Explosions and fires from breaches in the separator in e-cigarettes have been linked to shoddy manufacturing in Chinese plants, and lithium-ion batteries also have caused highly publicized explosions and fires in hoverboards, laptops, and cell phones, such as the Galaxy Note 7. The past lithium-ion battery recalls of hoverboards and Galaxy Note 7 phones caused the CPSC to study the incidence of overheating batteries at the time and issue the “Status Report on High Energy Density Batteries Project February 12, 2018.” The report found that between January 1, 2012 and July 24, 2017, more than 25,000 incidents of overheating or fire hazards with more than 400 types of consumer products occurred. As a result, the CPSC resolved to make battery safety and removing lithium-ion battery hazards a priority, and to work with other governmental agencies to create safe standards for lithium-ion battery products. The CPSC even met with electronics manufacturers and government agencies in China, Korea, and Japan. The “Voluntary Standards Activities Fiscal Year 2021 Annual Report” reports on page twenty-four that CPSC continues to work with Standards Development Organizations to revise the standards for lithium-ion batteries to address fire-related hazards, including overheating, thermal burns, fire, and explosions.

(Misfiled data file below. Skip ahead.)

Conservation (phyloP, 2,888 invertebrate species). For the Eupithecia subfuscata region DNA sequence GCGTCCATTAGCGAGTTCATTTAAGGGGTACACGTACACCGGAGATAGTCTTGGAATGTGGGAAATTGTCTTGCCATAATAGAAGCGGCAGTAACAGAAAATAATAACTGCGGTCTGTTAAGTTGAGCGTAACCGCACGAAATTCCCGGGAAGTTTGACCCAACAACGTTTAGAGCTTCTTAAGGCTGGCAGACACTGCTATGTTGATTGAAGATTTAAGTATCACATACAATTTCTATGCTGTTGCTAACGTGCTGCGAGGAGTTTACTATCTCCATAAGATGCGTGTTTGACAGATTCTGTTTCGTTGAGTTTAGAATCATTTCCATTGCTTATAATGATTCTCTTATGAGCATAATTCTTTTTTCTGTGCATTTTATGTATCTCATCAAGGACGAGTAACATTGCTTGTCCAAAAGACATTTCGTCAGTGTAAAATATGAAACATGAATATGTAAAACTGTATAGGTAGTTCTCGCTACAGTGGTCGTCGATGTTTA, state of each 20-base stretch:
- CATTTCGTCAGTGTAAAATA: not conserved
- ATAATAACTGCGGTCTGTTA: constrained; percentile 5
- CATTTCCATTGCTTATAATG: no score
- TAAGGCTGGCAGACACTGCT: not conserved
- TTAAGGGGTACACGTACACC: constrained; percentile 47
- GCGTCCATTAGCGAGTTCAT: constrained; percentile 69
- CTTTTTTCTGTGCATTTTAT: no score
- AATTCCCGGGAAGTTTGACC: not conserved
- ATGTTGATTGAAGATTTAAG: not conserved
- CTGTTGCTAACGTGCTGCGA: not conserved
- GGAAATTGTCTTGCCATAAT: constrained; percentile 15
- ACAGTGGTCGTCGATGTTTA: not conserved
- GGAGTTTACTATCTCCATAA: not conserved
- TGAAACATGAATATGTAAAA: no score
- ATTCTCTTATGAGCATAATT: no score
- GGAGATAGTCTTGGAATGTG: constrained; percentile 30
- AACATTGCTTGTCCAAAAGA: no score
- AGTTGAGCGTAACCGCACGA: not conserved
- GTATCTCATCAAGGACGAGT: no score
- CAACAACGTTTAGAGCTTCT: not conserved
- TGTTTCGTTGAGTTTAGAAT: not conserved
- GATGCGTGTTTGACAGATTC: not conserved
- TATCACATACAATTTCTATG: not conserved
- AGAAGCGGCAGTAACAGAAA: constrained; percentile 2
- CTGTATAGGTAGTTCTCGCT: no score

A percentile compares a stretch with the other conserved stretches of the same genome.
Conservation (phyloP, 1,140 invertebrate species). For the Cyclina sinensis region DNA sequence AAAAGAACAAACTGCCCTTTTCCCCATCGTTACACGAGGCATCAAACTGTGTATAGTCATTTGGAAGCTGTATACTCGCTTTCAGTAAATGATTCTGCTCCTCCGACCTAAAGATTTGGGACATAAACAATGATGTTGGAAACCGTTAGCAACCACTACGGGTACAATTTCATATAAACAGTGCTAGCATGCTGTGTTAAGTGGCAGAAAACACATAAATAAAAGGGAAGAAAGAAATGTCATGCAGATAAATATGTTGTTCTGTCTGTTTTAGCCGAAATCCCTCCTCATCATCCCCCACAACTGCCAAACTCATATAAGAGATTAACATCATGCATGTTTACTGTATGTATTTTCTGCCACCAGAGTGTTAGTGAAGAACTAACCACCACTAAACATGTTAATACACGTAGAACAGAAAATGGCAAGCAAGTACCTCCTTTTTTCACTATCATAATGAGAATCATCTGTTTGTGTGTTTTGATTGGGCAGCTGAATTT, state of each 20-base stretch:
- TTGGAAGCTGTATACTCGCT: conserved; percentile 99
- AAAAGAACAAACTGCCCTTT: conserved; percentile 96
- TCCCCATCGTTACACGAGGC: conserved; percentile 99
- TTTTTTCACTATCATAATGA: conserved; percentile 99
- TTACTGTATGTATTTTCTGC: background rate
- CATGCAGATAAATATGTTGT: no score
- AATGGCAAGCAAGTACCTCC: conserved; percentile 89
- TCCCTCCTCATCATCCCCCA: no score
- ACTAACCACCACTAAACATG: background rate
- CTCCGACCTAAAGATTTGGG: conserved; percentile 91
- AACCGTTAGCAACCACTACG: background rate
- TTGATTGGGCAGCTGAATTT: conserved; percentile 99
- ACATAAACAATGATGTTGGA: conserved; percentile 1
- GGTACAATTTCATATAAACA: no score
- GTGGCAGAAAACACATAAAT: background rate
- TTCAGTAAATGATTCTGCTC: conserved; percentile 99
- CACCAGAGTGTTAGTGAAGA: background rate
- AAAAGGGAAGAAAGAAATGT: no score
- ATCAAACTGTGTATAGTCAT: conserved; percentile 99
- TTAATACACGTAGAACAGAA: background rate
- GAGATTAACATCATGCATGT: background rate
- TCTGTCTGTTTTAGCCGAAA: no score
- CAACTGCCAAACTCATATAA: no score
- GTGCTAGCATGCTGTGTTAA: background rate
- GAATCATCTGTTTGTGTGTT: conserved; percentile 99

The DeWalt recall reminds consumers lithium-ion batteries pose burn, fire, and explosion hazards
The U.S. market for all types of wireless headphones, whether in-ear, on-ear, or over-ear, was expected to reach 5.1 billion dollars in sales and 26.9% of the world market in 2021 and keep growing. Rolling Stone recently noted that the category of neckband style headphones is expanding in popularity. What this means is that despite the well-documented risks, people will continue to buy products that pose a significant risk to their safety and health. Burn injuries are some of the most catastrophic injuries there are, and a burning or exploding set of headphones is most likely to cause damage, such as extensive scarring, to the face and/or neck. If the headphones explode, they can lead to a permanent loss of vision or hearing.